The Old Sulphur Well has long maintained a high character for its superior medicinal properties, and is still the principal attraction of this distinguished Watering Place. Its waters were formerly received into a stone basin, covered with a simple dome resting on plain pillars (being, in fact, the same which now covers the Tewit Well), but this was superseded by the present Pump Room, erected in 1852, at an expense of about £1,900, by the Commissioners, under an Act of Parliament passed in 1841, for the improvement of the town.
This building was designed by Mr I T Shutt, architect, and is in form an irregular octagon, of which four sides project beyond the others, forming corresponding recesses in the interior; it is built in the most substantial manner, having Corinthian pilasters at the projecting angles, on a moulded sur-base and plinth, with entablature and cornice to correspond, and covered with a well-proportioned dome, the upper part of which is ornamented with classical figures of dolphins supporting a crown, having a blaze terminal; the interior is similar in character, but more embellished, the lofty dome being pannelled and ornamented with egg and tongue enrichments. There are four entrances to the room, and the whole is surrounded by a flagged terrace, enclosed with a neat iron palisading.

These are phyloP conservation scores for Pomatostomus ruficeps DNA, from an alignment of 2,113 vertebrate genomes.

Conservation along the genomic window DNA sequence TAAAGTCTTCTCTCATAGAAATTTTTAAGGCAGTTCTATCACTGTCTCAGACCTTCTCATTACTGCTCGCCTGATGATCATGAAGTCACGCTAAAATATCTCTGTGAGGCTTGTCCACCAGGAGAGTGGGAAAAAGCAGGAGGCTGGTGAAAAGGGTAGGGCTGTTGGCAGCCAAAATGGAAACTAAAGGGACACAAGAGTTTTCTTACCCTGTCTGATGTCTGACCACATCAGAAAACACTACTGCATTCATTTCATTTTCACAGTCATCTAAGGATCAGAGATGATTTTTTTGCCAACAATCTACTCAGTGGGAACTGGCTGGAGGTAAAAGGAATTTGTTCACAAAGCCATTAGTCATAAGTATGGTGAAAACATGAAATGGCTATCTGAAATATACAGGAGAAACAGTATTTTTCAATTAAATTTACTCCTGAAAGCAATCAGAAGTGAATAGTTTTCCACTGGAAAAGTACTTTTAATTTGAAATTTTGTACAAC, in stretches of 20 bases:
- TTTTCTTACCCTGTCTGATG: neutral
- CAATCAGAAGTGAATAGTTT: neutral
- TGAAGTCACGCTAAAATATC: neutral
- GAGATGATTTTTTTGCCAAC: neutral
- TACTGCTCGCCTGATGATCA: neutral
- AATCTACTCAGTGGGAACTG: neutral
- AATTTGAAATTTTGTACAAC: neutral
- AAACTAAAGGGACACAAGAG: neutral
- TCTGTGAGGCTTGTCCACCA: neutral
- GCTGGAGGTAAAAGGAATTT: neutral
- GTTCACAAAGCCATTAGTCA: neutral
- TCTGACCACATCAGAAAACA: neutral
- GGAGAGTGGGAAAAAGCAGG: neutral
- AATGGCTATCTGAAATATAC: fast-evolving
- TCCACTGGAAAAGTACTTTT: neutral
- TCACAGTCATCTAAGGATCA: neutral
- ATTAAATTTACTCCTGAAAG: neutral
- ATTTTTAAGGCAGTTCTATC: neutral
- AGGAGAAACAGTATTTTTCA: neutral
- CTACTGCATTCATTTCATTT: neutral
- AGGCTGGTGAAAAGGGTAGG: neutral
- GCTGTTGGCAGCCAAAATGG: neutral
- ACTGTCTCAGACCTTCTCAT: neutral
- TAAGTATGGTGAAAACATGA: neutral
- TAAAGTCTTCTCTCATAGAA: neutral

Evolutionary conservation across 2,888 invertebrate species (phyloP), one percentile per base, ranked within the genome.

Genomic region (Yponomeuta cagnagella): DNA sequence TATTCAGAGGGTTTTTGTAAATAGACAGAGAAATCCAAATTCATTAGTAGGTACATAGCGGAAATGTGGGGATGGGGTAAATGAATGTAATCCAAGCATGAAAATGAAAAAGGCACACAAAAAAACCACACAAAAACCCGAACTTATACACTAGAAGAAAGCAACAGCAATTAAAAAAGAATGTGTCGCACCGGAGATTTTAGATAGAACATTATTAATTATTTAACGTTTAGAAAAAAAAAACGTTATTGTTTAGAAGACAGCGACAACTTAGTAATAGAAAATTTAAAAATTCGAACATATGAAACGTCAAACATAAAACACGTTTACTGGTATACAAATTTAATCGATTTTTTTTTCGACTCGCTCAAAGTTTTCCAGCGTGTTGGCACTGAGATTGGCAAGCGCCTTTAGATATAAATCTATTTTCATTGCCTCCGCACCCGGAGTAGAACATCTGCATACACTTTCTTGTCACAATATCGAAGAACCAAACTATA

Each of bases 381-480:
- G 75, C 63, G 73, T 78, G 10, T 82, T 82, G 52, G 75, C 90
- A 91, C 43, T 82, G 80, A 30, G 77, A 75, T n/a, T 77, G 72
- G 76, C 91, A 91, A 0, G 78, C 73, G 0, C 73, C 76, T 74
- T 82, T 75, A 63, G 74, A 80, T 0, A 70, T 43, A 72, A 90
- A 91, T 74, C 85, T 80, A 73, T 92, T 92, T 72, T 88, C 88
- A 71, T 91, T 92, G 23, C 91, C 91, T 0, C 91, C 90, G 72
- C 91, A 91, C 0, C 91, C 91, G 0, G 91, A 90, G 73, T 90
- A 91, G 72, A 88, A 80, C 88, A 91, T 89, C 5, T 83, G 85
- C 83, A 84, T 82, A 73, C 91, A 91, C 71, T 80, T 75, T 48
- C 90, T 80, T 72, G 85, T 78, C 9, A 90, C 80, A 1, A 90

The water from the Old Sulphur spring, which is situated in the basement, under the drinking table, is conveyed into the glass vases on the table through tubes of Wedgewood-ware, by means of an exhausting apparatus, constructed and put up by
Mr Coffey, C.E., of London, which has the effect of completely preserving the water from exposure to the atmosphere or contact with metallic substances, and of delivering it in a pure state to the drinker. The subscription to the Pump Room for drinking the water is fixed by the Act of Parliament at one shilling per week; and by the same Act, which provides free access to the water at ail times, a pipe is fixed on the outside of the building to convey the water from the old basin to the free tap mentioned, for public use, free of any charge.
The waters are supplied in the room by attendants, at
1s per week for each person, 2s 6d. for three weeks, 3s for a month,
7s for the season; for a family, 4s for one week, 10s for three weeks,
12s for a month, and 20s for the season.